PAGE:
Catching up with ... Jerry Logan
“I hope they kick New York, but good,” Jerry Logan said. “I’ve never been for the Jets. Don’t even like green and white. That goes back a long ways.”
Forty-two years, to be exact. Logan was a mainstay on a celebrated Baltimore Colts team which, in 1969, was expected to torch the Jets in Super Bowl III.
New York won, 16-7 — a setback that still hounds the old Colts.
“That was the most disappointing game in my whole career,” said Logan, a safety who played 10 years in Baltimore. “Did it gnaw on me? Still does. People mention it all the time, and I say, ‘I don’t want to talk about it.’
He’d rather rehash the Colts’ rematch with the Jets, a regular-season game in 1970 in which Baltimore had sworn to get even. It did. The Colts swiped six Joe Namath passes, sacked him three times and won, 29-22.
Logan recalled the hush in the locker room, before the game.
“Nothing needed to be said. All of us who’d been there [the Super Bowl], and who’d been part of that disaster, knew what we had to do,” he said.
Logan had three interceptions, tying a club record and earning him a game ball. One of those picks came on the Jets’ first play from scrimmage: Logan nabbed Namath’s pass, which had been batted at the line by the Colts’ Bubba Smith, and raced 31 yards for a touchdown.
With 10 minutes gone, Baltimore led, 17-0. Things only got better. The Colts’ John Unitas completed the 2,500th pass of his career. Fans in New York’s Shea Stadium booed Namath. And the Colts won for the fourth time in five games on their march to a championship in Super Bowl V.
The win over the Jets, in October, 1970, capped a memorable week for local sports fans. Four days earlier, the Orioles had won the World Series, defeating Cincinnati and softening their upset loss to the New York Mets a year earlier.
Now, the Colts had shed their curse, too, thanks in part to Logan, a quiet, three-time Pro Bowler from West Texas State. Besieged by reporters in the locker room, he reacted with typical modesty.
“You got to be lucky when you intercept a pass,” he said. “I was lucky three times.”
But the Colts’ victory was bittersweet, Logan recalled.
“I remember thinking, ‘This should have happened in the Super Bowl, not a regular-season game,’ “ he said.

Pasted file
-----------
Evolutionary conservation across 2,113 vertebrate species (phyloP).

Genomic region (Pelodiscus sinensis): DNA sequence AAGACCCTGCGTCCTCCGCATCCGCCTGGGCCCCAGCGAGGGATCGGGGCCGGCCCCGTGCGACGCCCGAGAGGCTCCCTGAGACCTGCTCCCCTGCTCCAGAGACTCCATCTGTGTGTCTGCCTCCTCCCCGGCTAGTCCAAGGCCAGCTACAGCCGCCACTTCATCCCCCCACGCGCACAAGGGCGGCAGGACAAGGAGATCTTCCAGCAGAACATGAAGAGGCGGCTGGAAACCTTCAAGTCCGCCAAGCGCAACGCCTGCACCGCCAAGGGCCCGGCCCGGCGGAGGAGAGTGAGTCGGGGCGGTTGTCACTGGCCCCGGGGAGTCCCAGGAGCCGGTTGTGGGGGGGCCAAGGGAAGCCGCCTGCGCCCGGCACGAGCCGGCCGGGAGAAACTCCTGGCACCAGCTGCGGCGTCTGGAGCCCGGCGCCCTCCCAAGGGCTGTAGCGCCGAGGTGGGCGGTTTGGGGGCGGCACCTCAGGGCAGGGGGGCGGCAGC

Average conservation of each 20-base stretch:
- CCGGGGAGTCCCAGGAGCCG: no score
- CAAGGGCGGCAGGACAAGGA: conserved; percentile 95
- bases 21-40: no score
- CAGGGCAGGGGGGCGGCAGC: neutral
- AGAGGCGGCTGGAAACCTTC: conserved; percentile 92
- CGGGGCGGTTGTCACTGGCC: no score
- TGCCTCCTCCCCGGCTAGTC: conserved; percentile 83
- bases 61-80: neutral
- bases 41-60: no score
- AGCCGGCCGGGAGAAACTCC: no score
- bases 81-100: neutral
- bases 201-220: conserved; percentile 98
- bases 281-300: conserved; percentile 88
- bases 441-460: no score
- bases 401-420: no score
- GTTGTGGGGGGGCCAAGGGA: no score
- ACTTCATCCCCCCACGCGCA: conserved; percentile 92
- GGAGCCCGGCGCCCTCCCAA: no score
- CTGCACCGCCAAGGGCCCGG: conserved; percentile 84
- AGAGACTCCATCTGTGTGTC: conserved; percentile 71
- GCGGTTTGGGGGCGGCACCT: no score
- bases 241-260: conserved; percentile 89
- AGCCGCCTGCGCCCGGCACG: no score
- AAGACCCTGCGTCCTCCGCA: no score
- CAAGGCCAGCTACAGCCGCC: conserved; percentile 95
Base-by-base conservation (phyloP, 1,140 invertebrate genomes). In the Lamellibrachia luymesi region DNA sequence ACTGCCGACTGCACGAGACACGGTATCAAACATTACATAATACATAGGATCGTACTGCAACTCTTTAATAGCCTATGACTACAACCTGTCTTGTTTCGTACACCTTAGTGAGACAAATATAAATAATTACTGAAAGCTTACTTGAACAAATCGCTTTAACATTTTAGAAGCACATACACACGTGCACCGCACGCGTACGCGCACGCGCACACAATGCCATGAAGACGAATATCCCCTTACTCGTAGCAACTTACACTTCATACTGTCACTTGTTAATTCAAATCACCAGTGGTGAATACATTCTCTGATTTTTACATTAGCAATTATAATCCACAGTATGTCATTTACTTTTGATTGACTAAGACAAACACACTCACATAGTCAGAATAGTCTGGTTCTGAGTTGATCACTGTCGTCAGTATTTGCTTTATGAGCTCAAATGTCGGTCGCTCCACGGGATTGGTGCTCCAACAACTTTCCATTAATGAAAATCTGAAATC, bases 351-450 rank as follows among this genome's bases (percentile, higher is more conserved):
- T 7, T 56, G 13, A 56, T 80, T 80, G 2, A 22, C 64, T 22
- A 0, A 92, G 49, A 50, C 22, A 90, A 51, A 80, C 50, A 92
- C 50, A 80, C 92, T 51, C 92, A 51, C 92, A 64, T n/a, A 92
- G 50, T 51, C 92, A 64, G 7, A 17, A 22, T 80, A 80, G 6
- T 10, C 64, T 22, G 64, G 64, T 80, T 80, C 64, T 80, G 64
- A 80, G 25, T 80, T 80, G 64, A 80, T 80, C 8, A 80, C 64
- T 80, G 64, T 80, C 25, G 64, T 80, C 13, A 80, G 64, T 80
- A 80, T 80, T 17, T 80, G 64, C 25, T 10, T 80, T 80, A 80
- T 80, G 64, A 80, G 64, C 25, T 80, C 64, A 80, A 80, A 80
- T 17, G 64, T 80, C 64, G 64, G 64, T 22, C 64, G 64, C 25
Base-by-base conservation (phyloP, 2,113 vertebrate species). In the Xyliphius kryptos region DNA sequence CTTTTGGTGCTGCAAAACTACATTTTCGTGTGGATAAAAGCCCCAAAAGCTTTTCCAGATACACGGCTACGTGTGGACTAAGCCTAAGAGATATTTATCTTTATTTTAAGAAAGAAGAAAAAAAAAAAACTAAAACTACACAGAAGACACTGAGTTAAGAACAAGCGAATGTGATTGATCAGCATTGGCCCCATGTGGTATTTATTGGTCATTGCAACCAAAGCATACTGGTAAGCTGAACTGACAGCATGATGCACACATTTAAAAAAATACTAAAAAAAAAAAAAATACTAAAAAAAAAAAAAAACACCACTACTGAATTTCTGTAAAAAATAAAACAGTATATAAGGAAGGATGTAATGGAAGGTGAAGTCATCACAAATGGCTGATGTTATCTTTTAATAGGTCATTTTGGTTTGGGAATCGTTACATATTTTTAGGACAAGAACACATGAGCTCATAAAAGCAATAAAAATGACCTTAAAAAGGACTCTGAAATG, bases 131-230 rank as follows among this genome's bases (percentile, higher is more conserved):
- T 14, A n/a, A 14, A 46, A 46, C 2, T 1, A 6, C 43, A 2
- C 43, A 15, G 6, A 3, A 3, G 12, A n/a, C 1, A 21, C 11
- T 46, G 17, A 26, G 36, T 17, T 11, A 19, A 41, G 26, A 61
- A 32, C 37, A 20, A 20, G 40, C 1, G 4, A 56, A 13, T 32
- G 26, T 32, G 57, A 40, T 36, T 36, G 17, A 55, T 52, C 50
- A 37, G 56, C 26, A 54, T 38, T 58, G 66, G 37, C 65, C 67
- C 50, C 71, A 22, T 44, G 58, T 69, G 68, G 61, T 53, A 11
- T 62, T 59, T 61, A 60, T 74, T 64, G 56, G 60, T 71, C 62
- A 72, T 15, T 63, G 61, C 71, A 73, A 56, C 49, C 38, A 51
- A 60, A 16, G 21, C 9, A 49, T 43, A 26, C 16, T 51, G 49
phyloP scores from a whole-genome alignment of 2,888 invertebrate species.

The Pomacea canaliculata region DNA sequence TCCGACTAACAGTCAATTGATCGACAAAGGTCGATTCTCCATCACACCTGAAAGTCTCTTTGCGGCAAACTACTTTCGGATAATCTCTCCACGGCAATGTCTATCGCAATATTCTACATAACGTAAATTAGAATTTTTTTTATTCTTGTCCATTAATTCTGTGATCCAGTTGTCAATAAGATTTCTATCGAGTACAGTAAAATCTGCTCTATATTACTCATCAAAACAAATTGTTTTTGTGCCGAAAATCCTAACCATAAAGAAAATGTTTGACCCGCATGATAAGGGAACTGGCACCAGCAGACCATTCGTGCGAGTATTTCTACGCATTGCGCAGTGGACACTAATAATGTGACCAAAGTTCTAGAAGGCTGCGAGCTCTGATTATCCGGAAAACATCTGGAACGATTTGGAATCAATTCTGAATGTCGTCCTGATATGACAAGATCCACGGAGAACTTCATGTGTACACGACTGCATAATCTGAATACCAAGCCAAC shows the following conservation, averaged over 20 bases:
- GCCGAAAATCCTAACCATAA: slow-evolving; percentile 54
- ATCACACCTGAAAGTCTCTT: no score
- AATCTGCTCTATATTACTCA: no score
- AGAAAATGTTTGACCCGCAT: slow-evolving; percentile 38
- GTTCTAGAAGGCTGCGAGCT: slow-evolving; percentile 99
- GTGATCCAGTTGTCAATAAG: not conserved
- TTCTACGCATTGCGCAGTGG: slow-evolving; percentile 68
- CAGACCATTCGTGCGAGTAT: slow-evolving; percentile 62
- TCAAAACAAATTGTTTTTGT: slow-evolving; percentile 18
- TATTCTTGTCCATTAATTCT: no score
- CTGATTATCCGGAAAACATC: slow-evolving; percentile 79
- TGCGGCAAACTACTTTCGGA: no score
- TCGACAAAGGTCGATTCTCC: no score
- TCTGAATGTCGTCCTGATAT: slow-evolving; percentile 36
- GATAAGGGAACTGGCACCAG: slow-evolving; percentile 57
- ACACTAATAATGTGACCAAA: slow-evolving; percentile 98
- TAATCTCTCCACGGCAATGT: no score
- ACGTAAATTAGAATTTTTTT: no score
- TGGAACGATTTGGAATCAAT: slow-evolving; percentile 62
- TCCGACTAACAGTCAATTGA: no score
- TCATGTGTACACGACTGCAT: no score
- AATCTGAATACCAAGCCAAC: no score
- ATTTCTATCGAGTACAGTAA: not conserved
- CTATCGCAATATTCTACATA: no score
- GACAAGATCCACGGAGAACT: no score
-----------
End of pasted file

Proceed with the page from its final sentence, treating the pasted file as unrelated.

A sure tackler who shrugged off injuries, from a broken nose to busted ribs, Logan started 155 straight games for Baltimore, from his rookie year in 1963 to his retirement a decade later. A two-way back in college, he’d led the nation in scoring (110 points) as a senior. But Logan fit easily into the Colts’ defensive scheme and helped the team to a Super Bowl victory, an NFL title and five division championships.
“I still get two or three letters a week, asking for autographs. It amazes me that people remember that far back,” Logan said from his home in Graham (pop. 9,000). “Sometimes they send footballs and helmets. I don’t charge for autographs – that’s crazy, charging somebody to sign something – but I’m not going to pay postage to send their stuff back.”
Married 48 years, he has four children, 11 grandchildren and a retro work ethic. He mends fences and builds corrals, alongside his 91-year-old father, on the family’s two drought-stricken, 300-acre cattle farms. Until recently, he also trained cutting horses. Last year, Logan retired after 15 years as head of custodial services for the local school district.
Two pounds heavier than his playing weight (190), he works out daily. Logan does 200 crunches, lifts weights and rides 15 minutes on a stationary bike. Golfing is in. Jogging is out.
“I had a hip replacement 10 years ago,” he said. “(Doctors) have been trying to take my bad knee for that long, too, but I won’t give it to them.”
Keepsakes embellish his office at home. There’s the game ball Logan received from the Colts-Jets rematch, and the jersey he wore in Super Bowl V, when the Colts defeated Dallas, 16-13.
Logan sealed the Colts’ victory that day, intercepting a desperation pass by the Cowboys as time ran out. But most folks don’t remember that, and Logan seldom brings it up.
“I was never one to toot my own horn,” he said. “All I cared about was what my coaches and teammataes thought of me — and I knew where I stood there.”